Tip Sheet: Toronto FC starts its grand experiment in Seattle

Michael Bradley and Jermain Defoe hope to make their Toronto FC debuts in Seattle on Saturday.

Nathan Denette/AP

Toronto FC’s grand experiment starts in Seattle on Saturday afternoon. All of the hype and the money boils down to one fundamental principle: can TFC produce immediate results?

No one knows the answer at the moment. TFC spent its preseason trying to find common ground and waiting for Jermain Defoe to arrive from England. This group isn’t the finished product yet. It might not fall into that category for quite some time.

The continued evolution ahead occupied a smaller portion in a buildup dominated by the buzz surrounding the potential debuts of Defoe and Michael Bradley and the all-too-convenient digression into the suitability of the artificial surface at CenturyLink Field. TFC enters this match with ample pressure to perform well and little concrete knowledge about the team poised to take the field.

Patience isn’t easy to muster after $100 million or so in expenditures over the winter, but it is required before this rigorous examination. Seattle just knocked off MLS Cup holders Sporting Kansas City on this same ground a week ago. Sigi Schmid’s side remains firmly capable of sweeping aside the Reds in a more comprehensive fashion.

As tempting as it is to render an instant verdict in case of disaster or joy, TFC needs more than just one competitive game to adjust to its revised operating principles. The fundamentals – a typical 4-4-2 setup with an emphasis on playing quickly through midfield and staying compact defensively – remain the same, but the particulars still require some tinkering along the way.

The adjustment process involves more than some money and a few hours in front of a whiteboard. It takes time to mold a revamped group of talented players into a fully functioning unit. Most top MLS teams require several years to accomplish the feat.

Toronto FC doesn’t possess that sort of time after dithering around for seven years, though. TFC coach Ryan Nelsen and his players must produce in short order to meet their lofty expectations and relieve some of the inherent pressure within the ranks. It is time to start repaying the debts created to fund this novel approach, whether the Reds are ready or not.

Five Points – Week 2

1. Will San Jose benefit from playing Real Salt Lake this weekend?: It depends on how Earthquakes coach Mark Watson plans to approach RSL’s visit on Saturday. Several players highlighted Toluca’s desire to keep possession during the 1-1 draw between the sides on Tuesday. RSL isn’t the same sort of side in terms of its shape, but it does cherish the ball. Those fundamental similarities – if not the divergent particulars – could offer a chance to maintain a fairly consistent approach as the Earthquakes look ahead to Wednesday’s trip to La Bombonera.

“I think it will,” Earthquakes forward Chris Wondolowski said after the Toluca draw. “It gives us little ideas. We’ll have a similar mentality, philosophy and game plan that we’ll take against Salt Lake that we would against Toluca. At times, they’ll possess it. I thought Toluca possessed the ball, but it was with the back four or the back three. They weren’t really dangerous going forward. Salt Lake usually is. They make some penetrating passes, some very dangerous runs. We’ll be watching some film on that and make sure we cover that, but I think we’ll keep the same philosophy.”

2. Can FC Dallas use the Champions League to its advantage?: FCD hosts Sporting Kansas City mere days before the MLS Cup holders face Cruz Azul in the decisive second leg in Mexico City. Sporting manager Peter Vermes must weigh how much to push his squad with the trip to Estadio Azul beckoning. The result of that calculus could favor FCD, a side desperately in need of a second consecutive victory to establish a consistent and viable foundation at the start of the Oscar Pareja era.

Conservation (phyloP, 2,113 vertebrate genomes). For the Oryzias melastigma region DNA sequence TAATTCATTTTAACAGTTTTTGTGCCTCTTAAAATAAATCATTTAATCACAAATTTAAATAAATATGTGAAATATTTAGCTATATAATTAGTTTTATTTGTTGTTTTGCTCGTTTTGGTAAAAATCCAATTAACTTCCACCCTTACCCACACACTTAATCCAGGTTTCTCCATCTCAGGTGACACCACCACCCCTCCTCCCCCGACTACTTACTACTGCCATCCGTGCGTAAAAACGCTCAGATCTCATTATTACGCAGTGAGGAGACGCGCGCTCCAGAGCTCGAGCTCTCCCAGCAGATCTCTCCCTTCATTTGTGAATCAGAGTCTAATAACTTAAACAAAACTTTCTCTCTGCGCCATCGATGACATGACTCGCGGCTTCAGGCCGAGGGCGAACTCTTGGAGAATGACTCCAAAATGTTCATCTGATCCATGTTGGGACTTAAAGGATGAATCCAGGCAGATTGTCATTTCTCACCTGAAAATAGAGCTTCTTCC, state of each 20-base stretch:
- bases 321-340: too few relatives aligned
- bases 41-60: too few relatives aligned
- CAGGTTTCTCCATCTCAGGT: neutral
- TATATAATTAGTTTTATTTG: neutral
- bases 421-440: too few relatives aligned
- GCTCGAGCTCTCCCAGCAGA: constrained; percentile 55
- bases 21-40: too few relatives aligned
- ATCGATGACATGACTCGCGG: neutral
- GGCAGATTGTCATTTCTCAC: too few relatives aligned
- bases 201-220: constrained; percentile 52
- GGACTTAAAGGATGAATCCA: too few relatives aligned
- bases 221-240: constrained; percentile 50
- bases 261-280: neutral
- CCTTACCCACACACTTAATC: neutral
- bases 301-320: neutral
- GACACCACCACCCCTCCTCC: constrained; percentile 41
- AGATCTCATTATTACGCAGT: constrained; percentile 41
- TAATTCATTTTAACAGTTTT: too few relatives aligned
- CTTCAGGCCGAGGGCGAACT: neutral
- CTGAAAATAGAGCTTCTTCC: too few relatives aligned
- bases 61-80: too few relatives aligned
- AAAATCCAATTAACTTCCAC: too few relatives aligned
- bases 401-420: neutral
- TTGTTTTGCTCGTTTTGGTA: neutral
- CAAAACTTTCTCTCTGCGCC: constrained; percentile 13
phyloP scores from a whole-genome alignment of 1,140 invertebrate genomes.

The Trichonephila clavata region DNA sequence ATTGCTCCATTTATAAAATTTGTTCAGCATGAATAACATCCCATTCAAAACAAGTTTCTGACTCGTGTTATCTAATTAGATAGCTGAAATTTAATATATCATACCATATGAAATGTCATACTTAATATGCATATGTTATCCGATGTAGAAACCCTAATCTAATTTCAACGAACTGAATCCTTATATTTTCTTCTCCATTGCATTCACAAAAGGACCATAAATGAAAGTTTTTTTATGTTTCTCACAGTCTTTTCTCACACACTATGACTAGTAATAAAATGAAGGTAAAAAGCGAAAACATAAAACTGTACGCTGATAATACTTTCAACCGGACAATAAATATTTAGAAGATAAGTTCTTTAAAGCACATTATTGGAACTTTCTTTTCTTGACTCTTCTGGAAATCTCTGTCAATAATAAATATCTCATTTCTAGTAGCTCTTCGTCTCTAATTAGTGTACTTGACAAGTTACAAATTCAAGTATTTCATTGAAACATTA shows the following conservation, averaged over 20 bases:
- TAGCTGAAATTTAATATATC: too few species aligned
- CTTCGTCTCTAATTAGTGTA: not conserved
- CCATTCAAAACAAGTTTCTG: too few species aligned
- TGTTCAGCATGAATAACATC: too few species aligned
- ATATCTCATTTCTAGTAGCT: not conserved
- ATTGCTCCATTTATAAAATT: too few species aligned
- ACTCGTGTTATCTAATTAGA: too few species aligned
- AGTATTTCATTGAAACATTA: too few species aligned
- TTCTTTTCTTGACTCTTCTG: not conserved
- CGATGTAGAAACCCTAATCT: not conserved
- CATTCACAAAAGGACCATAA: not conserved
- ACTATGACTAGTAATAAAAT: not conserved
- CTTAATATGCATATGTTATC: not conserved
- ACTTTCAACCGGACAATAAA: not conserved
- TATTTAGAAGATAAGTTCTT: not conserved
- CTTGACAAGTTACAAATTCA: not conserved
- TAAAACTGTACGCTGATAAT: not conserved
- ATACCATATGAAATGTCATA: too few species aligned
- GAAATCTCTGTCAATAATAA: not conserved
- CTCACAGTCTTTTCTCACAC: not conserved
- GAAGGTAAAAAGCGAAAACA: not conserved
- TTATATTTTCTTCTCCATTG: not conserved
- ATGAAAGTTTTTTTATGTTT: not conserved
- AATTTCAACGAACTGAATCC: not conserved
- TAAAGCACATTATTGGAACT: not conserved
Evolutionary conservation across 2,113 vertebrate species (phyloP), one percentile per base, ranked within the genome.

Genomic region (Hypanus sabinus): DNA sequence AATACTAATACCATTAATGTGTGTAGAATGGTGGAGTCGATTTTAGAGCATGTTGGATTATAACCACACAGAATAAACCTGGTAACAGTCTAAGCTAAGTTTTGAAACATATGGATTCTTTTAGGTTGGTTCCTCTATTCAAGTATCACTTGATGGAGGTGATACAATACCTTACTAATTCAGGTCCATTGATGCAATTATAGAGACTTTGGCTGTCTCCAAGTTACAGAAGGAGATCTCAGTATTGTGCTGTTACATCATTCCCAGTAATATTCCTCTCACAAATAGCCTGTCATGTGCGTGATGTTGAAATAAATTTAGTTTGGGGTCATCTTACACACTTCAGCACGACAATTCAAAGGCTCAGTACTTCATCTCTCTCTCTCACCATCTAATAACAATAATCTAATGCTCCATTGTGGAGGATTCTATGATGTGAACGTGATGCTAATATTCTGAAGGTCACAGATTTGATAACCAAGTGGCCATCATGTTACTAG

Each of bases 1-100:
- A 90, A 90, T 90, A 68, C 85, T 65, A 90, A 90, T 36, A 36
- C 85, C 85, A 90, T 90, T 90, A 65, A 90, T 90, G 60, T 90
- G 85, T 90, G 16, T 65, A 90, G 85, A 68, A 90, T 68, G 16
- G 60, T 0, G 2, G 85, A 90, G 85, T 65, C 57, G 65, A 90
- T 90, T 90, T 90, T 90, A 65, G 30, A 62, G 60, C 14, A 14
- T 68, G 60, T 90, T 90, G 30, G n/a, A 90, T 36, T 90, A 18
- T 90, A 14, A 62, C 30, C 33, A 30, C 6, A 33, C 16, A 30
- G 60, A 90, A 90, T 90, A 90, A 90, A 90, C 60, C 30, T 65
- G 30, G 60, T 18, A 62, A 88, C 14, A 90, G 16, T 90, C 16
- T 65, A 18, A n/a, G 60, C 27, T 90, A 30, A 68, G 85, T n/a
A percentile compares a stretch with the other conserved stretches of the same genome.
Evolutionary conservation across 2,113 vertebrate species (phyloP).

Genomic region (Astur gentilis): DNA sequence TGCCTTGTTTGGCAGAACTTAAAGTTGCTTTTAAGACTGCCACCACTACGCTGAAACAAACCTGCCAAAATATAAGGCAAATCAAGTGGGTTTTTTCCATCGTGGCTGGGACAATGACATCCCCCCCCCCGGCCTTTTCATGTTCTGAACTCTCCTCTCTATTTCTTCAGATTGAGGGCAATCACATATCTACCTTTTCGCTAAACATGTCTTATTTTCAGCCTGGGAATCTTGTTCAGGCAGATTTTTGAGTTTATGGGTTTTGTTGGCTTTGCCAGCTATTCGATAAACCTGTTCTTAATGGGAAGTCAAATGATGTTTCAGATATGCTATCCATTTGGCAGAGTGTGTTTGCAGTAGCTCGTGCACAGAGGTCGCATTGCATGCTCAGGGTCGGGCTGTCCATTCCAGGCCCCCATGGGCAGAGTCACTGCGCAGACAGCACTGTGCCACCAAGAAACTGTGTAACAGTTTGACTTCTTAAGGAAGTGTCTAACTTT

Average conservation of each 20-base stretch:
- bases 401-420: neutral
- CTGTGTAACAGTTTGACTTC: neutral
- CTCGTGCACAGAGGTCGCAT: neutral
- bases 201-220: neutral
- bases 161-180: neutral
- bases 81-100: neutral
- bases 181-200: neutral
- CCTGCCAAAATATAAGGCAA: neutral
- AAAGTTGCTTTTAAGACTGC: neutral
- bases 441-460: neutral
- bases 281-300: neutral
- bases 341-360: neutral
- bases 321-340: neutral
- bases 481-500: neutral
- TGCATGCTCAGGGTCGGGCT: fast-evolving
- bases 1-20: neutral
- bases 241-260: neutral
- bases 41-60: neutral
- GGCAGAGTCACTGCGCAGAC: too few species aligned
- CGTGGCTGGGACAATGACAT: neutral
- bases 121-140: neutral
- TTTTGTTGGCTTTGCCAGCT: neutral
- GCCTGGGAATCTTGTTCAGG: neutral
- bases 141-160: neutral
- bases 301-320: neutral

3. When will Mike Magee make his debut?: Magee watched the Fire’s 3-2 defeat from the substitutes’ bench after picking up a reported hamstring knock. The injury — coupled with his lack of practice time during preseason – leaves him as a doubt for the trip to Portland on Sunday. Magee’s potential absence is a bitter blow for a Fire side that could use his incisiveness with Dilly Duka (hamstring) and Chris Rolfe (foot) both nursing knocks.

“Working this week [Mike’s] not really done much up until today he sort of pushed it,” Fire coach Frank Yallop told reporters on Thursday, per the club’s official website. “We’ll see how he responds to the work he did today, see how he looks tomorrow and then we can make a decision on that. … For him to start I think will be tough, but, again, we’ve got to see how some of the other guys are looking.”

4. Will the heavily defeated teams will summon a response?: It’s easy enough to steer a ship in the wake of a 4-1 victory (Vancouver over New York) or a 4-0 win (Houston over New England). For the frustrated people on the other end of the spectrum, the work assumes a more urgent tone. Red Bulls boss Mike Petke can turn to Thierry Henry and Jamison Olave to alter his setup by the time new Colorado boss Pablo Mastroeni and the Rapids arrive on Saturday, while Revolution coach Jay Heaps will hope Andrew Farrell (left tibial stress reaction) and Lee Nguyen (left groin strain) can offer a similar effect for the Revs when they travel to Philadelphia.

5. Are the replacement refs ready for their encore?: PRO and PSRA entered mediation talks this week, according to ESPN, but the replacements will remain in place for another week. The initial group navigated through their assignments without creating too much cause for controversy, but this second week will pose a significant challenge. Both sides will monitor the proceedings carefully as they continue to maneuver for every last bit of leverage at the negotiating table.